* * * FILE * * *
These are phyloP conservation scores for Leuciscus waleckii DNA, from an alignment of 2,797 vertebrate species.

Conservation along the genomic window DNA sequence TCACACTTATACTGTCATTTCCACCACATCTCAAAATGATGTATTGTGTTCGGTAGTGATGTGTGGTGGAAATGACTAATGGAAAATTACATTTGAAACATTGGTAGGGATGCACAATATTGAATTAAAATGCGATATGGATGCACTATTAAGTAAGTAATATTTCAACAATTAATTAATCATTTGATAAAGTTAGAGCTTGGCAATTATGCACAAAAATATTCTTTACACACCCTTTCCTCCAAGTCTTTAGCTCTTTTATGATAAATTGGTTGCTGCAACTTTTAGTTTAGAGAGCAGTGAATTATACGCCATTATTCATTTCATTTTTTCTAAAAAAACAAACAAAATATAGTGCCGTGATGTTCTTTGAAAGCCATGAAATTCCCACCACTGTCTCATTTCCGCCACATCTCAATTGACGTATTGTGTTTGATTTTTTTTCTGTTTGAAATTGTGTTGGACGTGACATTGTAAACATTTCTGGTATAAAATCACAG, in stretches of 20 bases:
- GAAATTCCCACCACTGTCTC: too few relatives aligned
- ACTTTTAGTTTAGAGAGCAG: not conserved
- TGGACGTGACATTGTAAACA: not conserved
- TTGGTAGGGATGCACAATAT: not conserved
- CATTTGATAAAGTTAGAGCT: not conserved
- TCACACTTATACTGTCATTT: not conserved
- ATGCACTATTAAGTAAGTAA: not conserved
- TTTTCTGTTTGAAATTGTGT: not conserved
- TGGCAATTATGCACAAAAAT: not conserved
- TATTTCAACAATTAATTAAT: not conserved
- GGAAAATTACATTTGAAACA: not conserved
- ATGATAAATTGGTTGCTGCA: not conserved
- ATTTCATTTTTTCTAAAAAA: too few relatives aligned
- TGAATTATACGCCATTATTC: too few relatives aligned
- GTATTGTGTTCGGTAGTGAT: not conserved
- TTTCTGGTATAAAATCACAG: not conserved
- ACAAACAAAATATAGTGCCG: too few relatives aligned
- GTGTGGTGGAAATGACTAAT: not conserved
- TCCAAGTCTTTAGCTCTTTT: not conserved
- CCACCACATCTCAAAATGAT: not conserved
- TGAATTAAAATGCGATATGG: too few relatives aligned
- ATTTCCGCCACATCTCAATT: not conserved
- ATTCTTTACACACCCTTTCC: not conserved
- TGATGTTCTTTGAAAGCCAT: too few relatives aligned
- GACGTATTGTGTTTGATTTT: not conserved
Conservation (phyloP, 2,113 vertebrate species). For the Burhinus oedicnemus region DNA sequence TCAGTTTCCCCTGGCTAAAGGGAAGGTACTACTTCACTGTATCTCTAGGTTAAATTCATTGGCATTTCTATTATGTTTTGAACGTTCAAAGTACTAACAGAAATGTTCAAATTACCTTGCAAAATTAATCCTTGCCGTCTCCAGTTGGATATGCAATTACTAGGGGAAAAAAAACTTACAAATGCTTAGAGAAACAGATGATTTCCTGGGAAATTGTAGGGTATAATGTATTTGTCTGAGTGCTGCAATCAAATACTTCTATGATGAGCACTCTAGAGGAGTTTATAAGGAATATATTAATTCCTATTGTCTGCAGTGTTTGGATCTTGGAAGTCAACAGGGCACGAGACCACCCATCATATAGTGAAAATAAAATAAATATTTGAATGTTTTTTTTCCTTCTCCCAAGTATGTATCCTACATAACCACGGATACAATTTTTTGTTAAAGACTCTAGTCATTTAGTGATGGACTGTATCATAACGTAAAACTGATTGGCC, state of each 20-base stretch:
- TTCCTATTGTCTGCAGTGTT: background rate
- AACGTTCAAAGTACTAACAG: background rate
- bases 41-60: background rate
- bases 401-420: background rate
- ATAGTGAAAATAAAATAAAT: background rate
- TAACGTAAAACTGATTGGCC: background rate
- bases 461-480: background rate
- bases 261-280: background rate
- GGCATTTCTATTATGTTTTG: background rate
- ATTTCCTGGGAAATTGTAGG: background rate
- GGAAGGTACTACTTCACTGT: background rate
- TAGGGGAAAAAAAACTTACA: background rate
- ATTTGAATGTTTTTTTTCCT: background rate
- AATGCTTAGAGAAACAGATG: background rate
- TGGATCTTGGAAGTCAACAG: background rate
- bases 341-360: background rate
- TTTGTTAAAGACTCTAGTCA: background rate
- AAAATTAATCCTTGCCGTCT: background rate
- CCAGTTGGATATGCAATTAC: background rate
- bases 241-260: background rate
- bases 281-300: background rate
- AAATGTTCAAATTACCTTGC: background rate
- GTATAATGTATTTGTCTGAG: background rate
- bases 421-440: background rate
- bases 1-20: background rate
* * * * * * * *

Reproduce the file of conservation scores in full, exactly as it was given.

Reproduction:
These are phyloP conservation scores for Leuciscus waleckii DNA, from an alignment of 2,797 vertebrate species.

Conservation along the genomic window DNA sequence TCACACTTATACTGTCATTTCCACCACATCTCAAAATGATGTATTGTGTTCGGTAGTGATGTGTGGTGGAAATGACTAATGGAAAATTACATTTGAAACATTGGTAGGGATGCACAATATTGAATTAAAATGCGATATGGATGCACTATTAAGTAAGTAATATTTCAACAATTAATTAATCATTTGATAAAGTTAGAGCTTGGCAATTATGCACAAAAATATTCTTTACACACCCTTTCCTCCAAGTCTTTAGCTCTTTTATGATAAATTGGTTGCTGCAACTTTTAGTTTAGAGAGCAGTGAATTATACGCCATTATTCATTTCATTTTTTCTAAAAAAACAAACAAAATATAGTGCCGTGATGTTCTTTGAAAGCCATGAAATTCCCACCACTGTCTCATTTCCGCCACATCTCAATTGACGTATTGTGTTTGATTTTTTTTCTGTTTGAAATTGTGTTGGACGTGACATTGTAAACATTTCTGGTATAAAATCACAG, in stretches of 20 bases:
- GAAATTCCCACCACTGTCTC: too few relatives aligned
- ACTTTTAGTTTAGAGAGCAG: not conserved
- TGGACGTGACATTGTAAACA: not conserved
- TTGGTAGGGATGCACAATAT: not conserved
- CATTTGATAAAGTTAGAGCT: not conserved
- TCACACTTATACTGTCATTT: not conserved
- ATGCACTATTAAGTAAGTAA: not conserved
- TTTTCTGTTTGAAATTGTGT: not conserved
- TGGCAATTATGCACAAAAAT: not conserved
- TATTTCAACAATTAATTAAT: not conserved
- GGAAAATTACATTTGAAACA: not conserved
- ATGATAAATTGGTTGCTGCA: not conserved
- ATTTCATTTTTTCTAAAAAA: too few relatives aligned
- TGAATTATACGCCATTATTC: too few relatives aligned
- GTATTGTGTTCGGTAGTGAT: not conserved
- TTTCTGGTATAAAATCACAG: not conserved
- ACAAACAAAATATAGTGCCG: too few relatives aligned
- GTGTGGTGGAAATGACTAAT: not conserved
- TCCAAGTCTTTAGCTCTTTT: not conserved
- CCACCACATCTCAAAATGAT: not conserved
- TGAATTAAAATGCGATATGG: too few relatives aligned
- ATTTCCGCCACATCTCAATT: not conserved
- ATTCTTTACACACCCTTTCC: not conserved
- TGATGTTCTTTGAAAGCCAT: too few relatives aligned
- GACGTATTGTGTTTGATTTT: not conserved
Conservation (phyloP, 2,113 vertebrate species). For the Burhinus oedicnemus region DNA sequence TCAGTTTCCCCTGGCTAAAGGGAAGGTACTACTTCACTGTATCTCTAGGTTAAATTCATTGGCATTTCTATTATGTTTTGAACGTTCAAAGTACTAACAGAAATGTTCAAATTACCTTGCAAAATTAATCCTTGCCGTCTCCAGTTGGATATGCAATTACTAGGGGAAAAAAAACTTACAAATGCTTAGAGAAACAGATGATTTCCTGGGAAATTGTAGGGTATAATGTATTTGTCTGAGTGCTGCAATCAAATACTTCTATGATGAGCACTCTAGAGGAGTTTATAAGGAATATATTAATTCCTATTGTCTGCAGTGTTTGGATCTTGGAAGTCAACAGGGCACGAGACCACCCATCATATAGTGAAAATAAAATAAATATTTGAATGTTTTTTTTCCTTCTCCCAAGTATGTATCCTACATAACCACGGATACAATTTTTTGTTAAAGACTCTAGTCATTTAGTGATGGACTGTATCATAACGTAAAACTGATTGGCC, state of each 20-base stretch:
- TTCCTATTGTCTGCAGTGTT: background rate
- AACGTTCAAAGTACTAACAG: background rate
- bases 41-60: background rate
- bases 401-420: background rate
- ATAGTGAAAATAAAATAAAT: background rate
- TAACGTAAAACTGATTGGCC: background rate
- bases 461-480: background rate
- bases 261-280: background rate
- GGCATTTCTATTATGTTTTG: background rate
- ATTTCCTGGGAAATTGTAGG: background rate
- GGAAGGTACTACTTCACTGT: background rate
- TAGGGGAAAAAAAACTTACA: background rate
- ATTTGAATGTTTTTTTTCCT: background rate
- AATGCTTAGAGAAACAGATG: background rate
- TGGATCTTGGAAGTCAACAG: background rate
- bases 341-360: background rate
- TTTGTTAAAGACTCTAGTCA: background rate
- AAAATTAATCCTTGCCGTCT: background rate
- CCAGTTGGATATGCAATTAC: background rate
- bases 241-260: background rate
- bases 281-300: background rate
- AAATGTTCAAATTACCTTGC: background rate
- GTATAATGTATTTGTCTGAG: background rate
- bases 421-440: background rate
- bases 1-20: background rate